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As case temperature limits drop, tight profiling makes a difference.

Given the electronics industry’s transition to lead-free products and the expiration of many RoHS exemptions, companies continue to use hybrid assembly processes. (Within this article, the term “hybrid” is defined as assemblies using leaded solder and a mixture of Restriction of Hazardous Substance compliant components, non-RoHS and BGAs with lead-free spheres.) Specific industries such as military, aerospace, industrial and medical have lead solder processes designed into their products because of regulatory requirements or by internal decisions to continue assessments of lead-free long-term reliability. These companies are being challenged by the supply chain, which has converted to lead-free components. Some of these companies have performed last-time purchasing buys of leaded components, with some companies choosing to introduce lead-free equivalents while maintaining tin-lead solder requirements. This article focuses on two main themes when implementing or assessing a hybrid manufacturing process, qualification and process control.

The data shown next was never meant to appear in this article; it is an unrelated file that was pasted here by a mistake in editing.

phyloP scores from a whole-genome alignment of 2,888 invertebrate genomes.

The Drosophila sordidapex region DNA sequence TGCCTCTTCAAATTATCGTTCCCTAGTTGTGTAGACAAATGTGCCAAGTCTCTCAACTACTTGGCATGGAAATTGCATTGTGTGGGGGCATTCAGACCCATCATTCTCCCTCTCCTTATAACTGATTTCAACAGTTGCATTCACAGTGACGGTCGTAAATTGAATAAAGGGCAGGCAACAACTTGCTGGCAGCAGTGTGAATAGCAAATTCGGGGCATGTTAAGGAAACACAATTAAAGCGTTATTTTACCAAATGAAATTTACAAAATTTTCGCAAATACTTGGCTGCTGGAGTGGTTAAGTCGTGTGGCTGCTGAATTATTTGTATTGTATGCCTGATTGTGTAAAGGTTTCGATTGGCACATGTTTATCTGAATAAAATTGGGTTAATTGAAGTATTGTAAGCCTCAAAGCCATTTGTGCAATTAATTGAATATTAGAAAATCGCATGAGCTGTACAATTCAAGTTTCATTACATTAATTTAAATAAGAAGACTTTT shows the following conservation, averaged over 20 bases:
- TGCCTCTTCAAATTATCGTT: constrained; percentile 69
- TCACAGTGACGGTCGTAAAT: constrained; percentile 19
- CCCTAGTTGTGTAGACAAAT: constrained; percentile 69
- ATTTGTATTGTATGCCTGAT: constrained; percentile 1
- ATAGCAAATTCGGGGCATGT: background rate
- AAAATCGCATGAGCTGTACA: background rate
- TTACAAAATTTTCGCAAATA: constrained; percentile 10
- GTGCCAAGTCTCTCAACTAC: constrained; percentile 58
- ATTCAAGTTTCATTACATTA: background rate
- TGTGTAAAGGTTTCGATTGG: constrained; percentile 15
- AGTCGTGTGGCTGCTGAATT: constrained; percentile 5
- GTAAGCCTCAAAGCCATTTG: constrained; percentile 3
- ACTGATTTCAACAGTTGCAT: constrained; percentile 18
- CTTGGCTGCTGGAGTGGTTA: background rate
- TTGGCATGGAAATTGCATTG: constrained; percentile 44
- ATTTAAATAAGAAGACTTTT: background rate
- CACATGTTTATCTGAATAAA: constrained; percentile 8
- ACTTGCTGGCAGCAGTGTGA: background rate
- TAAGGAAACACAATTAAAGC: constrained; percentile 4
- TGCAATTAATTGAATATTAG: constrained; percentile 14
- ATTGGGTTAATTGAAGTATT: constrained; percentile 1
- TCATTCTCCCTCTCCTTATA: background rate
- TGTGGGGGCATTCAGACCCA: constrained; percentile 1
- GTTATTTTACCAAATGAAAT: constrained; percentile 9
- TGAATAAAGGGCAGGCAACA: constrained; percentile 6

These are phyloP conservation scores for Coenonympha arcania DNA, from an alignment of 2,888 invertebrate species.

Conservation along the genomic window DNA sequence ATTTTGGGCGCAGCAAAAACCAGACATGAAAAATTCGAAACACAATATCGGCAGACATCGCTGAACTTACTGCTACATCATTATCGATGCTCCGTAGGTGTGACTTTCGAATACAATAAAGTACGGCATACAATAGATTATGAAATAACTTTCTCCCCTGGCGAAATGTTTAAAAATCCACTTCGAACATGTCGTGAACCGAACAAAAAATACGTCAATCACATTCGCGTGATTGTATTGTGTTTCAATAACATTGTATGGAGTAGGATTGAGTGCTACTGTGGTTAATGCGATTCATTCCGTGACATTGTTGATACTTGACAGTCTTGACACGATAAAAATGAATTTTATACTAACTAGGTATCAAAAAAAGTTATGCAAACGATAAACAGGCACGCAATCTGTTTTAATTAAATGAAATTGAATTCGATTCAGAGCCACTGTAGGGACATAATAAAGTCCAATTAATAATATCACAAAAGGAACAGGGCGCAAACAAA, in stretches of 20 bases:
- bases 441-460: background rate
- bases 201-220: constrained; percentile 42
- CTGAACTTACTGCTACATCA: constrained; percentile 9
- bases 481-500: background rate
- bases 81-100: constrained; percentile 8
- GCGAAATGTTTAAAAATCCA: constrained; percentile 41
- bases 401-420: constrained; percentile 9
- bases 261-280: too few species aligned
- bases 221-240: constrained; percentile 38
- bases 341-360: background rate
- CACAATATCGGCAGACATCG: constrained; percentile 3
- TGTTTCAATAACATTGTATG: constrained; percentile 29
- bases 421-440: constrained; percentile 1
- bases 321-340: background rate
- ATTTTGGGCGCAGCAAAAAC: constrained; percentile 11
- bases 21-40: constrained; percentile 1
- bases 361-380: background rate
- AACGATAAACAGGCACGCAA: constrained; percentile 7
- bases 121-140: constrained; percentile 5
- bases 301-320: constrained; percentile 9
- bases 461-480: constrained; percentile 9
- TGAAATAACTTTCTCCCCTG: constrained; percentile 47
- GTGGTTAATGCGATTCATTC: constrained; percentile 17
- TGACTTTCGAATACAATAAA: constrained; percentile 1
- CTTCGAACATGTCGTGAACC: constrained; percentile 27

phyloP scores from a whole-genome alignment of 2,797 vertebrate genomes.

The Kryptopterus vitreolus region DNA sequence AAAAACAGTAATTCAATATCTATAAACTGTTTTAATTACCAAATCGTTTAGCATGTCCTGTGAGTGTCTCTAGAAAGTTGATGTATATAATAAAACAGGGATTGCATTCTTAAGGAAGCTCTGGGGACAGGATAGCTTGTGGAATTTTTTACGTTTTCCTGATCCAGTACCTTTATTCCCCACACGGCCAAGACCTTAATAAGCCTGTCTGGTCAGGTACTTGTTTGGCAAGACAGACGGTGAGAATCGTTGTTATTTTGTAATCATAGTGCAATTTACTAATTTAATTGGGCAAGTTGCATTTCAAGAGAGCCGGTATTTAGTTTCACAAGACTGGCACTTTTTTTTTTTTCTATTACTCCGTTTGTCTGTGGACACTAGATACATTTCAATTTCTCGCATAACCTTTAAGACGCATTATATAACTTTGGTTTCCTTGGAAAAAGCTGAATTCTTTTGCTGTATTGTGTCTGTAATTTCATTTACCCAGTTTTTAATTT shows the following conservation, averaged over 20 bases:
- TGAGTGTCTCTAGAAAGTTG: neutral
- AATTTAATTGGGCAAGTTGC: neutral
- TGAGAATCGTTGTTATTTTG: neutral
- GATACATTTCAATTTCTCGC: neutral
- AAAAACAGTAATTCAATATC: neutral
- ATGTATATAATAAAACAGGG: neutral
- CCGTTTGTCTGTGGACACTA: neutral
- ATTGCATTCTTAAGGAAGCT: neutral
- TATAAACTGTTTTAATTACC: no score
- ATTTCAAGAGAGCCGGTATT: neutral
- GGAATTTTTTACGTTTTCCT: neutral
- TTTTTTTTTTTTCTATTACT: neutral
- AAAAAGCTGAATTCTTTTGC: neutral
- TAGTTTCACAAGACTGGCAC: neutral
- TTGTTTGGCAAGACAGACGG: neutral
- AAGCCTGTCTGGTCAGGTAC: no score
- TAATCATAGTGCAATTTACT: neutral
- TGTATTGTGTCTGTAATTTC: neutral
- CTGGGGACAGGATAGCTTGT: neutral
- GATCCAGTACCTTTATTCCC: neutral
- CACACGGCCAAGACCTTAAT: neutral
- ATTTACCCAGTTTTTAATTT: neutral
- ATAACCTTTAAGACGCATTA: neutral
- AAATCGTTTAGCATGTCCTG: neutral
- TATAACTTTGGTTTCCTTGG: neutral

Bill of materials review. The first step of the process and product control is to understand the case temperature limits for all components on the bill of materials (BoM). The component with the lowest case temperature will be a focus for the thermal reflow profile because of device integrity. This value will need to be monitored to ensure the reflow profile does not impact the functionality of the component, given the case temperature threshold. If all the case temperatures are rated to 260⁰C, which is commonly specified for lead-free and RoHS-compliant components, then the profile process window will be larger. If the maximum case temperature of a component is 230⁰C, the process window becomes tighter, given lead-free spheres are required to reach temperatures above 220⁰C for ball collapse. A 10⁰ thermal profile delta is more difficult to achieve across an assembly compared to the 40⁰ window of the first example.